It does have actual Adult Content beyond “the existence of gay people.” This show loves to swing barely-clothed cartoon genitalia in your face. There is, as mentioned, an orgy monster. If that kind of humor is going to bother you too much to appreciate the rest of the show, give it a pass.

I wasn’t kidding about how realistic the homophobes are. Opening of the first episode has a guy trying to murder a busload of people while shouting slurs at them. If that level of hatred on-screen is gonna crush your soul, even in a show about sparkly queens flying to the rescue with dick-shaped magical weapons, don’t push yourself.

Any fiction with this much crossdressing and gender-transgressing is going to hit some trans viewers in a bad way. Because trans people are such a broad group, with so many different experiences, that Every Possible Trope Involved pushes somebody’s buttons. (See also: “some trans readers complain about a storyline that turns out to be drawn from a trans writer’s actual life experience“.) If this show goes does gender things that turn out to be personally distressing for you…or even just distressing for this specific time in your life…don’t feel obligated to keep watching.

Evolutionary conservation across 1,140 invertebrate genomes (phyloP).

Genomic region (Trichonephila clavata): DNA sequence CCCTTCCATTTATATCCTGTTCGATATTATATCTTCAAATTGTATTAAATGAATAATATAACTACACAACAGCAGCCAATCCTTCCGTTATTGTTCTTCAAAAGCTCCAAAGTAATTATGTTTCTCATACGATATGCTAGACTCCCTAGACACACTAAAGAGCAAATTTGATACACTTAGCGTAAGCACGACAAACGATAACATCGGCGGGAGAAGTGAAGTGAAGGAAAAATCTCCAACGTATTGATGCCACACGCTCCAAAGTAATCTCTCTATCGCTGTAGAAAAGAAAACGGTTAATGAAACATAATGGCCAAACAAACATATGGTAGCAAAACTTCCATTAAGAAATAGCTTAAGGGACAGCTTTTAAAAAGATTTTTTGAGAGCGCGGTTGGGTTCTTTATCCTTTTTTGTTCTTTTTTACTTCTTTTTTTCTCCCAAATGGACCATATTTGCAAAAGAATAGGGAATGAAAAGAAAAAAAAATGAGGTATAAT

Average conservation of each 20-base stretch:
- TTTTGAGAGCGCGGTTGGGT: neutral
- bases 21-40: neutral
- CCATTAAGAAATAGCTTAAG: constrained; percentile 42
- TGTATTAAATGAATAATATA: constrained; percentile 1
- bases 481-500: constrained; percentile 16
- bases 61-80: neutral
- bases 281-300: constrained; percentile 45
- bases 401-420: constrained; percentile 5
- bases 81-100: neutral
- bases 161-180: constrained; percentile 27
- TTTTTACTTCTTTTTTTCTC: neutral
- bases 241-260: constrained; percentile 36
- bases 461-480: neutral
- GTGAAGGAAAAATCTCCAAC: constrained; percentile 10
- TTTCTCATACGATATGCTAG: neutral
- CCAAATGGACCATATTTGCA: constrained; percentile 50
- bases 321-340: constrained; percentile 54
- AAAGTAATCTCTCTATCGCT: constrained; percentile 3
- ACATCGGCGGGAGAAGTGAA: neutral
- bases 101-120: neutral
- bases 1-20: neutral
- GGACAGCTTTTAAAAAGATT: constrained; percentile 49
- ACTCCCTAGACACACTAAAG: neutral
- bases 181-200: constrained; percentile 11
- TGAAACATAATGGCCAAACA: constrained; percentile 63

It has aggressively-sassy queer characters making jokes and calling each other things that are affectionate in-context, but would not be okay coming from straight/cis people. If you can’t wrap your head around that, go watch something else.

Other Than That, Go Watch This Show

For all its big heart, big ambitions, and big gay energy, Super Drags is tiny enough that I’ve binged the whole show 2 times in the past 2 weeks. Thankfully, it’s highly re-watchable — lots of fun background gags and subtle foreshadowing that you don’t catch on the first round.

(Pausing one last time to appreciate that a show with elements like “the high-tech robot assistant is called D.I.L.D.O.” can be subtle at all, let alone be this good at it.)

I’ve also paged through all the fanart on Tumblr and Deviantart, looked up the single fanfic on the AO3, and started brainstorming plans to request it in Yuletide next year. Someone, please, come join me in (the English-language side of) the itty-bitty fandom for this ridiculous, glittery, over-the-top, fabulous series.

Super Drags hero splitscreen

 

All the webcomic fandoms in #Yuletide 2019 October 30, 2019

Posted by Erin Ptah in Fandom.
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Signups are open for this year’s Yuletide, the small-fandom fic exchange, until November 4!

Here’s the full schedule, and here are the instructions for signing up. (If you don’t already have an AO3 account, you’ll need to get one of those first. Some invite links: one, two, three, four.)

The list of eligible fandoms for Yuletide 2019 is absolutely massive, so I pulled out a list of “just the webcomics that are free to read online.” Plus the links for where to read them…